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Cheese and onion tart with butternut squash and Périgord truffle

Cheese and onion tart with butternut squash and Périgord truffle

Cheese and onion tart with butternut squash and Périgord truffle

For those who are, during the isolation period, missing the ritual of going out to eat, Chris Rees, Head Chef at The River Room at Galgorm Spa and Golf Resort, has shared two of his favourite recipes that will challenge your culinary skills and allow you to enjoy the taste of fine dining from your own home.

Cheese and onion tart with butternut squash and Périgord truffle

This is a delicious vegetarian dish from the River Room menu, it consists of a sweet and sharp onion jam, rich Irish cheddar sauce and baked discs of butternut squash and is topped with roast onion and thin slices of winter truffle for that touch of extravagance.

Small flan tins will be required for individual tarts or a large one can be made in a bigger tin and portioned after.

Ingredients: serves 4

  • 1 large butternut squash
  • 20g fresh truffle (truffle oil can be added at the end if these are unavailable)
  • 4 onions
  • Splash of sherry vinegar
  • 60g sugar
  • 100g hard Irish cheddar, like Coolea (Comté or Gruyère will do also)
  • 100ml cream
  • 3 eggs
  • 8 sheets filo pastry (about 20cm x 20 cm)
  • 80g melted butter for brushing
  • Spoonful honey
  • Olive oil
  • Salt & pepper

Method:

For the butternut squash:

Firstly, cook the butternut squash, start by slicing the whole vegetable lengthways into pieces around 1cm in thickness, place these on a baking tray brush with oil and honey.

Season with salt and pepper and cook in a low oven (120c) until just soft. Remove and allow to cool then using pastry cutters cut into discs about half the diameter of the flan tin.

For the onion jam:

Slice 3 of the onions very thin, use a mandolin or Japanese slice for best results. Add to a warm pan with a little oil, salt and pepper.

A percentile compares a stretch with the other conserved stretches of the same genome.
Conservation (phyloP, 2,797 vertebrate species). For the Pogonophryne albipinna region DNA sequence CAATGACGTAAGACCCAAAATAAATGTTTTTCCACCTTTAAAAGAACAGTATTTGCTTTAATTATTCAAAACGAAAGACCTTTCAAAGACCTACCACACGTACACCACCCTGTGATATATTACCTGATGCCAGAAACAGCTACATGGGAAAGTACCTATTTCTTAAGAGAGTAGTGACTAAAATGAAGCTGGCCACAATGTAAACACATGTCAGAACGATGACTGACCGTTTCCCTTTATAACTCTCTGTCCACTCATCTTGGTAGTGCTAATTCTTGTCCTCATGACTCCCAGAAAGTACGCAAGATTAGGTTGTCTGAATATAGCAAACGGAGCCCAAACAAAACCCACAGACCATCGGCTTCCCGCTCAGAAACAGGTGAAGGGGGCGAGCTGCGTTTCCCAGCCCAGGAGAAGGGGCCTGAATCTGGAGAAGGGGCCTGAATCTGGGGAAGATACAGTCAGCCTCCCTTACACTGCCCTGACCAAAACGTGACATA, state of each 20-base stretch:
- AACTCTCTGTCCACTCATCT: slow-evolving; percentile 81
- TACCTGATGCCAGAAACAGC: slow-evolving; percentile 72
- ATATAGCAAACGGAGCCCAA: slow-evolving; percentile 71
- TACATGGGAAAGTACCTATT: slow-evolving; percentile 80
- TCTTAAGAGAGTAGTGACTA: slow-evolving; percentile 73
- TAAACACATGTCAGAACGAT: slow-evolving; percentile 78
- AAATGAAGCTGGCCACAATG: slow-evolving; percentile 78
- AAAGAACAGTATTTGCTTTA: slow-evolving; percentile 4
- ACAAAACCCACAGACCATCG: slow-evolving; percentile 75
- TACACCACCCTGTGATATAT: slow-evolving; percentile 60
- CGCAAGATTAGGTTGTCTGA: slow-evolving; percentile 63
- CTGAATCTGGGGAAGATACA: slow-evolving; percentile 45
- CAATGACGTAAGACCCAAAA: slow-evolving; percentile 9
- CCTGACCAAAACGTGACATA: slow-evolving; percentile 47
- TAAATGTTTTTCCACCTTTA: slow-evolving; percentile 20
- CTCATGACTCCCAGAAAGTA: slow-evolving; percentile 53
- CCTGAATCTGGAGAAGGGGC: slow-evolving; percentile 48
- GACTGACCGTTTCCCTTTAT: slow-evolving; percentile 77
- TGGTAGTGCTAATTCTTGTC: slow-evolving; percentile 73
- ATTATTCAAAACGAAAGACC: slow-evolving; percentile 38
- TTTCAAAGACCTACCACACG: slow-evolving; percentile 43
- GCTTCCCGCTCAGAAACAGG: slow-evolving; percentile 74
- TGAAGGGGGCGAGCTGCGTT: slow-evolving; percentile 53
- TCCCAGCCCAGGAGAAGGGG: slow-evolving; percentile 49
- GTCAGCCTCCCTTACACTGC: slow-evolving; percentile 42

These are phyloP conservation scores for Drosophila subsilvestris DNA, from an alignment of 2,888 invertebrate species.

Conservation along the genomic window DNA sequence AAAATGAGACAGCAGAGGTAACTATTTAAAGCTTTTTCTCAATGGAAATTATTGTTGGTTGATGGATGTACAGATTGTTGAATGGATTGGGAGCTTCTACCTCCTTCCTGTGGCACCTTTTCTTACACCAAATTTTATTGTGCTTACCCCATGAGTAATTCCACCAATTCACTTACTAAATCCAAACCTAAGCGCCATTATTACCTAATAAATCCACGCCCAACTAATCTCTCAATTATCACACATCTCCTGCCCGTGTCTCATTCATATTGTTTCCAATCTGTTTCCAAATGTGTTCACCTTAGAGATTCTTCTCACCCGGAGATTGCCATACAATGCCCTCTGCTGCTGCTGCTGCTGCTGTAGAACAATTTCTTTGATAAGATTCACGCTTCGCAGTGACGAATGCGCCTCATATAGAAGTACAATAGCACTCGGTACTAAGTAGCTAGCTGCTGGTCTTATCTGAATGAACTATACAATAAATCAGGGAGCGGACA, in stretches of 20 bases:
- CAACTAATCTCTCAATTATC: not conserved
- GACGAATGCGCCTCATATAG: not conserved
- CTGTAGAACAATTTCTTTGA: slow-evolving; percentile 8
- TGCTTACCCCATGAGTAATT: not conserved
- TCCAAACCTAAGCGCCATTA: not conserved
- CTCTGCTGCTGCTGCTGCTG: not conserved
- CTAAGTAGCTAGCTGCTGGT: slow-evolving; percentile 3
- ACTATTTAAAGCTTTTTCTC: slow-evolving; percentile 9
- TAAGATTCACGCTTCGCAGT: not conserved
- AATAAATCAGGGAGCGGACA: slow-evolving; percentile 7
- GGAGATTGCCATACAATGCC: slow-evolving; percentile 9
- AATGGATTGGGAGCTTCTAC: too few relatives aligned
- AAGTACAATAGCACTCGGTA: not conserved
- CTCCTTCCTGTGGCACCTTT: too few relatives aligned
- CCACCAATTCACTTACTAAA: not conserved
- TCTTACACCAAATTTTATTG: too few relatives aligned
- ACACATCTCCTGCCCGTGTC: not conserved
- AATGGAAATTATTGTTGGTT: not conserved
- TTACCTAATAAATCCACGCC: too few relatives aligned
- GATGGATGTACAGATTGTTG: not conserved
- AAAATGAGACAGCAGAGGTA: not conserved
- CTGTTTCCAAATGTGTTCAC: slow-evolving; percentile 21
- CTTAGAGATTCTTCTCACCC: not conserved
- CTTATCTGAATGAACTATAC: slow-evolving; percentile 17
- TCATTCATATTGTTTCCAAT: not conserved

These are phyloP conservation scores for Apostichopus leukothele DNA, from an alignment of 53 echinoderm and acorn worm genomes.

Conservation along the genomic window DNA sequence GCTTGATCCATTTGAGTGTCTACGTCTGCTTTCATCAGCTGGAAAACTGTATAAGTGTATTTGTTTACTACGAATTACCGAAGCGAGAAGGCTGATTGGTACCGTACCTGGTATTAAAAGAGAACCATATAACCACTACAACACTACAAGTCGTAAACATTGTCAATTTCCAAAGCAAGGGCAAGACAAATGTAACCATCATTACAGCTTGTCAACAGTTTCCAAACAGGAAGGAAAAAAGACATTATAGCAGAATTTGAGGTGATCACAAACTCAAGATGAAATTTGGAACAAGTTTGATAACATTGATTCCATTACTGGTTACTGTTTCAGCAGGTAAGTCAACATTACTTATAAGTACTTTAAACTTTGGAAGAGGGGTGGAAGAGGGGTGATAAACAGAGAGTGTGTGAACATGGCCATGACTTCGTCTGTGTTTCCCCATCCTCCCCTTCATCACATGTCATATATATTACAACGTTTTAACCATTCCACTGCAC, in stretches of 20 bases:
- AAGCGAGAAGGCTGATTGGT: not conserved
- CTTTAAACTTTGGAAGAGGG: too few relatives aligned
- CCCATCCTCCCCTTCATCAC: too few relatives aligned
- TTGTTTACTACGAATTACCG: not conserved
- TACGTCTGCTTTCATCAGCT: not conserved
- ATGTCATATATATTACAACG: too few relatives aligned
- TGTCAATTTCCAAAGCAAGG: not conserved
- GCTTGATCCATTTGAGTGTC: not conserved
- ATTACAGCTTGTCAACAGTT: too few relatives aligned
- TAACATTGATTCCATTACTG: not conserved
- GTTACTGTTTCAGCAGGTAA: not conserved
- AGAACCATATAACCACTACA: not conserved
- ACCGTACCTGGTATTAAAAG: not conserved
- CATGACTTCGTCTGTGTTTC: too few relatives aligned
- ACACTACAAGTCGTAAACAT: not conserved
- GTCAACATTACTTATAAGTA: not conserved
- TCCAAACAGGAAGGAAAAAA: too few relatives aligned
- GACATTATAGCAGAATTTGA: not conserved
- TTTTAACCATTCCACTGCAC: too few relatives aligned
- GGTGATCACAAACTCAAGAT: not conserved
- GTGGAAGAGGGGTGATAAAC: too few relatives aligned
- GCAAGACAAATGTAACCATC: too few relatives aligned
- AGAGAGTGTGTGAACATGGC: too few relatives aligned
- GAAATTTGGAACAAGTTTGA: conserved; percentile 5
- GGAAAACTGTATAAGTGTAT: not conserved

Cook the onions slowly for about 40 minutes until reduced and very soft, add the sugar and allow to caramelise then add the vinegar and continue to cook gently until soft and sticky. More sugar or vinegar can be added to taste.

For the cheese sauce:

Place a pot of water on the heat and allow to boil, then place a metal bowl over the water to create a bain marie.

Add the cream, eggs and grated cheese to the bowl and gently whisk over heat, continue to cook until the sauce has thickened to a custard consistency then remove from the heat.

For the pastry:

Lay out 4 of the sheets of pastry then brush with butter and season

Top each sheet with another one to create 4 double layered sheets and cut into circles about 2cm bigger than the baking tins, then carefully press into the base of the tin.Put another tin on top to hold it in place while cooking.

Bake in the oven at 150c until lightly golden and crisp.

For the roast onion:

Cut the remaining onion in half and in a heavy based pan, add a little oil and butter over a medium heat, season, then place the two halves cut side down in the oil and butter. Allow to colour, then place in an oven to cook until very soft at 160c. Once cooked, allow to cool then cut each half again so that there are 4 quarters.

To assemble the dish:

  • Lay out the crisp tart cases and put a layer of the onion jam in the base of each one
  • Add a good layer of cheese sauce then slices of the squash on top
  • Place a piece of the soft quartered onion on top and warm through in the oven
  • Before serving, shave thin slices of truffle over the tart and finish with a few fresh leaves.

Wine Recommendation: Santa Alicia Chardonnay

The vineyards are located in the Maipo Alto area of Chile, at the foot of the Andes Mountains. The soil of alluvial origin is very permeable, with medium intensity. The lack of precipitation from November to March produces grapes of excellent health and quality, with well-developed aromas and flavours.

100% Chardonnay, Grapes are handpicked to avoid damaging the clusters at the end of March. 80% of them are fermented in fine grain French oak barrels and kept with its lees for 6 months. The other 20% are fermented in stainless steel tanks.